Now is the right time to become an American Federation of Musicians member. From ragtime to rap, from the early phonograph to today's digital recordings, the AFM has been there for its members. And now there are more benefits available to AFM members than ever before, including a multi-million dollar pension fund, excellent contract protection, instrument and travelers insurance, work referral programs and access to licensed booking agents to keep you working.

As an AFM member, you are part of a membership of more than 80,000 musicians. Experience has proven that collective activity on behalf of individuals with similar interests is the most effective way to achieve a goal. The AFM can negotiate agreements and administer contracts, procure valuable benefits and achieve legislative goals. A single musician has no such power.

The AFM has a proud history of managing change rather than being victimized by it. We find strength in adversity, and when the going gets tough, we get creative - all on your behalf.

Like the industry, the AFM is also changing and evolving, and its policies and programs will move in new directions dictated by its members. As a member, you will determine these directions through your interest and involvement. Your membership card will be your key to participation in governing your union, keeping it responsive to your needs and enabling it to serve you better. To become a member now, visit www.afm.org/join.

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Home » Officer Columns » Streaming Will Starve Musicians Without Fair Residual Payment Agreements


Streaming Will Starve Musicians Without Fair Residual Payment Agreements

  -  Recording Musicians Association President and Member of Locals 47 and 802

Streaming is front and center for all of us: Porch concerts posted to Facebook, Broadway shows like Hamilton playing online, symphony orchestras recording new streaming content, and the release of the new big-budget live-action Mulan on Disney Plus … whew! It seems as if we’re all recording musicians now!

Even in the middle of this pandemic, the Recording Musicians Association (RMA) is participating with our AFM media negotiations, with the record labels for a successor Sound Recording Labor Agreement, and with the TV networks for our Live TV contract, covering late night bands, awards shows, sports and news shows, and more. The move from traditional film and TV production and initial distribution was already moving to streaming-first, but the pandemic has dramatically speeded up the clock.

In just one example, NBCUniversal CEO Jeff Shell announced that NBC television will “shift resources from linear to streaming.” The emergence of NBCU’s Peacock, HBOMax from Warner Bros., Disney Plus, and other streaming giants as producers means that as more of the content produced by our signatories is for streaming, less of our AFM signatory projects will provide fair compensation through residuals. This means less income for musicians, and fewer dollars from our residuals fund going unallocated to our pension fund.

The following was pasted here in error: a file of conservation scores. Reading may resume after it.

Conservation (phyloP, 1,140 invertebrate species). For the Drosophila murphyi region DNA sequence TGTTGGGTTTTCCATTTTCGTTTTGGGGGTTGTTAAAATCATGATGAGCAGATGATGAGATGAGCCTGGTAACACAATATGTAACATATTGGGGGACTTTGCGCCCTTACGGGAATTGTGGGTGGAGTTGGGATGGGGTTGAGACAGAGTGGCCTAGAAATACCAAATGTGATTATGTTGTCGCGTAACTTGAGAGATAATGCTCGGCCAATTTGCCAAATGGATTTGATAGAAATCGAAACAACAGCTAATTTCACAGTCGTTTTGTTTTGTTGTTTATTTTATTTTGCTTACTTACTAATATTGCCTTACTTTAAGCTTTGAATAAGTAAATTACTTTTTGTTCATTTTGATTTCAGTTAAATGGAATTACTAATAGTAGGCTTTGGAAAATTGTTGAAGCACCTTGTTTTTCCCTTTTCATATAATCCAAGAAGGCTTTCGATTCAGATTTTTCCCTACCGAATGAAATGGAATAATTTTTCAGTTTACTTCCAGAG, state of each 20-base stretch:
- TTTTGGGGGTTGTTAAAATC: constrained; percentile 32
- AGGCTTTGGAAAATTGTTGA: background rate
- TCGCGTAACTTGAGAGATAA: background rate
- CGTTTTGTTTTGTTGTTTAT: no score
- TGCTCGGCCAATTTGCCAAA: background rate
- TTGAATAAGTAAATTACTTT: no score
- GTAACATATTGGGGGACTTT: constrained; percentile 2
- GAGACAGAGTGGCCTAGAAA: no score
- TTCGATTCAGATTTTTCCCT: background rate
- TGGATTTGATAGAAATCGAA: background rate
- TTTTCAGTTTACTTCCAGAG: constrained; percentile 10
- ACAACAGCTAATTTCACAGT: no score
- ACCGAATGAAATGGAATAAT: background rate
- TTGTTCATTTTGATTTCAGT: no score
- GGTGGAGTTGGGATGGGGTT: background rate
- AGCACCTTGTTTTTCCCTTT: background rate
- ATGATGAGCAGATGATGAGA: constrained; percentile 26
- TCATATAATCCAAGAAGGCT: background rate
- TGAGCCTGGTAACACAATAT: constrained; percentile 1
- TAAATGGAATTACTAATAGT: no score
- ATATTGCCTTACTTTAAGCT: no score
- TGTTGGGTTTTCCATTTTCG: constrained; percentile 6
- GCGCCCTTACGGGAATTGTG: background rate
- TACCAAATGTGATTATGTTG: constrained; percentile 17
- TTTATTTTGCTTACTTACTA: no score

Let’s say that again. The move by AFM signatory studios and networks to streaming will starve musicians and our pension fund until we can win fair residual payment for our work.

We are all living in the same world and are part of the same moment of history. We in the recording musicians community have been grappling seriously and passionately with issues of racism, exclusion, and justice. We authored a public statement (which can be found online at www.rmala.org), but we’ve also moved to create a diversity caucus to educate us, help us find pathways to change, and hold us accountable. We have been engaging in conversations about what we expect of our union—of ourselves as union members—in addressing these issues. We have a long history and are compelled to work for change.

We’re also working on the profound issues of pandemic-era health and safety. RMA participated with Local 47 in Los Angeles in the creation of two working groups charged with developing protocols—one for recording and one for live performance. There is still so much half-known or unknown, but we’ve learned a tremendous amount about the science, about navigating state and local political structures, industry employer groups, relationships with adjacent unions, and our AFL-CIO state and local groups, always listening to musicians’ fears and hopes.

A few weeks ago, I had a personal glimpse into the future. On a Tuesday morning, I drove to the Fox lot in LA for my first day back at work since the pandemic, scoring an upcoming 20th Century Fox film. This followed months of meetings, research, preparation—and unemployment insurance. Comporting with government directives and AFM oversight, we were met with a health screening station, a COVID overseer, a nurse, training sessions, rules for behavior, and, finally, a roomful of almost 50 carefully distanced string players! I have to say, it was such a relief and joy to finally sit down and play with a roomful of “us”!

Not long after that return to music scoring in Los Angeles, the LA Phil returned to the stage, using the wide-open spaces of the Hollywood Bowl to perform for streaming distribution. The safety issues facing orchestras, theater, opera, and ballet pits, touring groups, and recording stretch out beyond the horizon, haunting our ability to even imagine what normal will be in a year, or two, or five.

The economic and employment picture is grim, with no end in sight. Perhaps the hardest part of all is the endless uncertainty. But we know that across industries union workers fare better in surviving catastrophic events. Now, more than ever, from protecting our health and safety, to protecting our contracts and livelihoods, to giving us a place to demand a voice in the major issues of the day, now more than ever we need our union. We are always stronger together.







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